It’s springtime here in Queens and Astoria, and our Farenga Funeral Home team is ready for warmer days, sunshine, picnics, and so much more. We know our neighbors are ready for this new season as well after what felt like a very long winter! New York has endless destinations that are perfect to visit in the spring, and we’ve highlighted five of our favorites below.
Paley Park. New York City is filled to the brim with little hidden gems in and around the city, and Manhattan’s Paley Park is no exception. Otherwise known as a “pocket park,” Paley Park is situated between Madison and Fifth Avenues in Midtown and opened in 1967 as one of the area’s first urban destinations. The park space is formed by three surrounding walls, and its design is a perfect oasis to escape from the hustle and bustle of city life. Bring a book, pack a picnic, or simply sit and enjoy the view at Paley Park.
The Cop Cot. This rare wooden structure is a shady, semi-private spot in Central Park that’s a throwback to times gone by.. As the largest wooden structure in the park, the Cop Cot, which means “little house on top of the hill” in Scottish, rests on a hill that contains some of the best views of Central Park and the skyline around it. It’s another great destination to escape city life and truly enjoy springtime and everything around you. Take a seat on a bench and view the city from a peaceful place.
Bryant Park. As one of Midtown Manhattan’s finest green spaces, Bryant Park is run by a nonprofit organization that is responsible for its upkeep. One end of the park is the back of the Beaux-Arts New York Public Library and the other sides are covered with skyline, so it’s truly a midtown sanctuary – especially in the springtime! Visit their website for a list of outdoor movies they plan to show this summer.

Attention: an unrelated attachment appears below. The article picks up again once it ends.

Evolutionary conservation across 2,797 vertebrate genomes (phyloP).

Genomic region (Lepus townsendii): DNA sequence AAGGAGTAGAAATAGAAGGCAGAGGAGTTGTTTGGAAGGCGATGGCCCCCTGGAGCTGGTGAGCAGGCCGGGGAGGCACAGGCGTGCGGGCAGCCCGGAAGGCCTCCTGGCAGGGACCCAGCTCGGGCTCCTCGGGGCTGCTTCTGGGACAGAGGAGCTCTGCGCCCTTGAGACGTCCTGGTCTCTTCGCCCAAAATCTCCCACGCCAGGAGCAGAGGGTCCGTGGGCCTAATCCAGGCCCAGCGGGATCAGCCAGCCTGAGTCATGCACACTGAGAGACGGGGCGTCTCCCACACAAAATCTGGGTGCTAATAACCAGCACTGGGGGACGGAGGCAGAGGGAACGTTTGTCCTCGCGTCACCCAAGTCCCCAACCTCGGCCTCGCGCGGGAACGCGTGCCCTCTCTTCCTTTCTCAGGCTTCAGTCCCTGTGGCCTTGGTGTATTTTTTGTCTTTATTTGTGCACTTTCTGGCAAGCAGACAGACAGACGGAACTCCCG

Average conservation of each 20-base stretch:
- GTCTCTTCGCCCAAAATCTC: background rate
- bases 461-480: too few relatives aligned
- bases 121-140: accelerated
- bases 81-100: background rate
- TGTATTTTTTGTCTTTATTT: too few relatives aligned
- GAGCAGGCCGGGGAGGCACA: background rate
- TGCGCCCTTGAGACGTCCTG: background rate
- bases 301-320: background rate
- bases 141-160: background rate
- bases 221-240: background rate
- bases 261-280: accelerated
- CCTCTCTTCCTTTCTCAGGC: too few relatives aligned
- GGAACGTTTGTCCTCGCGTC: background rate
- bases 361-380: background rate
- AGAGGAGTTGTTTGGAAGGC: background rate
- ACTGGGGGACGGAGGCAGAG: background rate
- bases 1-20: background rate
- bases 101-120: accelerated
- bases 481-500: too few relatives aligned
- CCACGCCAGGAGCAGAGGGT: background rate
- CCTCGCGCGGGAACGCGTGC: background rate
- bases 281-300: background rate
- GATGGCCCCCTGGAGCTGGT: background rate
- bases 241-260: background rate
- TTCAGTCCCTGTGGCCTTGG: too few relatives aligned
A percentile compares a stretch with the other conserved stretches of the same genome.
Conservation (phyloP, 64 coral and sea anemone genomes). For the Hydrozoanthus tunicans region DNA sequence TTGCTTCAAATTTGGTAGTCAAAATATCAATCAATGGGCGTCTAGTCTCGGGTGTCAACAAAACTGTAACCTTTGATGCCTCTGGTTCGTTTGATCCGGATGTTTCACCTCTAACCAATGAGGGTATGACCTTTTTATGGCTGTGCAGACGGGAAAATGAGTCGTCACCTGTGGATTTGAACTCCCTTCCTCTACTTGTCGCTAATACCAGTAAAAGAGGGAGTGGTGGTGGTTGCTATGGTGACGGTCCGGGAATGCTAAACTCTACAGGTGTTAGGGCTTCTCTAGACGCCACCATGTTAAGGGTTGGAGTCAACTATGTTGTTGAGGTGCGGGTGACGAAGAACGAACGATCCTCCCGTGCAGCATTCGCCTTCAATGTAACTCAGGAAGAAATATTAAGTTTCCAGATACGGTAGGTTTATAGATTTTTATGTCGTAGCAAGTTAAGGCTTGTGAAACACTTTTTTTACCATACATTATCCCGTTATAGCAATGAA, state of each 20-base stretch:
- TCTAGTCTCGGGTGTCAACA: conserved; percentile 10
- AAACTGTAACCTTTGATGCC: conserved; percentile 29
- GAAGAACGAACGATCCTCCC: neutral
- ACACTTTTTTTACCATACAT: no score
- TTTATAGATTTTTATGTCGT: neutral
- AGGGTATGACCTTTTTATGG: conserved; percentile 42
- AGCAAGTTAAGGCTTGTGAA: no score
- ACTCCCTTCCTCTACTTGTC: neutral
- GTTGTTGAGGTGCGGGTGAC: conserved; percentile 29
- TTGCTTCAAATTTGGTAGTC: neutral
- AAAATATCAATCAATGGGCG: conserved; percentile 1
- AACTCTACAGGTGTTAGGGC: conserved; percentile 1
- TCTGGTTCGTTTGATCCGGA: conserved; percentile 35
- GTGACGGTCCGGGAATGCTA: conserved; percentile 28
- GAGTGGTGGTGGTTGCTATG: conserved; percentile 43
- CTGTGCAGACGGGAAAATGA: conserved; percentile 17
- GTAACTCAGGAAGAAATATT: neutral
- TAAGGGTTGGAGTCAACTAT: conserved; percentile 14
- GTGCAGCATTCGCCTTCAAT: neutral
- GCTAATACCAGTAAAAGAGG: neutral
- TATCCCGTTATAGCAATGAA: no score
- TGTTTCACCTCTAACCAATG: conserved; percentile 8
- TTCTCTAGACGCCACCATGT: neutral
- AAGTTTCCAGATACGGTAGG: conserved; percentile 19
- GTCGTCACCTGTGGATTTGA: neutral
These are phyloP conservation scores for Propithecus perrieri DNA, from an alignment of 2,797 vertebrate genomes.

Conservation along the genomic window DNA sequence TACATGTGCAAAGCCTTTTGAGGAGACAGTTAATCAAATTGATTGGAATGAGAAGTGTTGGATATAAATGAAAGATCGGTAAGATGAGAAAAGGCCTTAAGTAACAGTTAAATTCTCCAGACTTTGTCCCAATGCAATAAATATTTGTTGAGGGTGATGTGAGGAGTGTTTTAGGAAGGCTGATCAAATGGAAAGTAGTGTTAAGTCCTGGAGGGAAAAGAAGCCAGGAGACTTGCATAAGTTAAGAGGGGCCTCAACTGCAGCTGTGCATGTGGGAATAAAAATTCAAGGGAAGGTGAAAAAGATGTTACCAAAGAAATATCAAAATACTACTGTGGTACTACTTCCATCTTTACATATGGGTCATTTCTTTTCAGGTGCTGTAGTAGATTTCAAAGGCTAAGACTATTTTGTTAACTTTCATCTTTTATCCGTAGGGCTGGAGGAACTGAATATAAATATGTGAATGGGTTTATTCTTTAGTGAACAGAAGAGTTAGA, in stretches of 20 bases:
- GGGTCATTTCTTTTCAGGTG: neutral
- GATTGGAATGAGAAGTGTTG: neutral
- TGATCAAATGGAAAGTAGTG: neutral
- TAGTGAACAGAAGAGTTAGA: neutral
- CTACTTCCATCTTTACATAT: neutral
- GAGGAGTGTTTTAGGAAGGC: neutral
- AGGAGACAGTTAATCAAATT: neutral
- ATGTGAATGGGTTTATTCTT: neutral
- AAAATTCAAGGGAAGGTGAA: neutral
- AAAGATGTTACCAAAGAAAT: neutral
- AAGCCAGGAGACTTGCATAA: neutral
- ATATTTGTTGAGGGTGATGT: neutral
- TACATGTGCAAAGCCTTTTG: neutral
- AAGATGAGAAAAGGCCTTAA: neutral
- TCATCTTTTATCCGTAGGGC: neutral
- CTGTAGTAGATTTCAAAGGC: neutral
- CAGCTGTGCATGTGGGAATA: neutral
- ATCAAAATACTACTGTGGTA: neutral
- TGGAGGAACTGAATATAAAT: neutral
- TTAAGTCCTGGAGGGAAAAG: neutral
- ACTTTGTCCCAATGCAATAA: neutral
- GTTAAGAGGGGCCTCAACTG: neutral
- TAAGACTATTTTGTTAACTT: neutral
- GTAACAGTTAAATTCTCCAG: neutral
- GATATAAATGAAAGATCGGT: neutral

Fort Totten. This is the perfect destination in Queens for history fanatics, especially Civil War enthusiasts. Built in 1862, the fort was constructed to protect against the oncoming Confederate ships to New York. The fort was used until 1970, and is now a city park where visitors can roam about exploring the different neo-gothic buildings. Parts of the area are still used by police and firefighters and even the Army Reserve, so may be off limits.
Queens Botanical Garden. What started as a 5-acre “Gardens on Parade” exhibit on display at the 1939-1940 World’s Fair is now a 39-acre serene haven full of flowers, trees, and other plants based on the current season. The two blue atlas cedars from the original 1939 site will greet you at the main entrance. Join the celebration of diverse plants, cultures, and people through exploring the gardens!
We hope we gave a few ideas to get your springtime adventures off to a great start! As the days grow longer, remember we’re always here for our families in Queens and Astoria. Don’t hesitate to reach out anytime.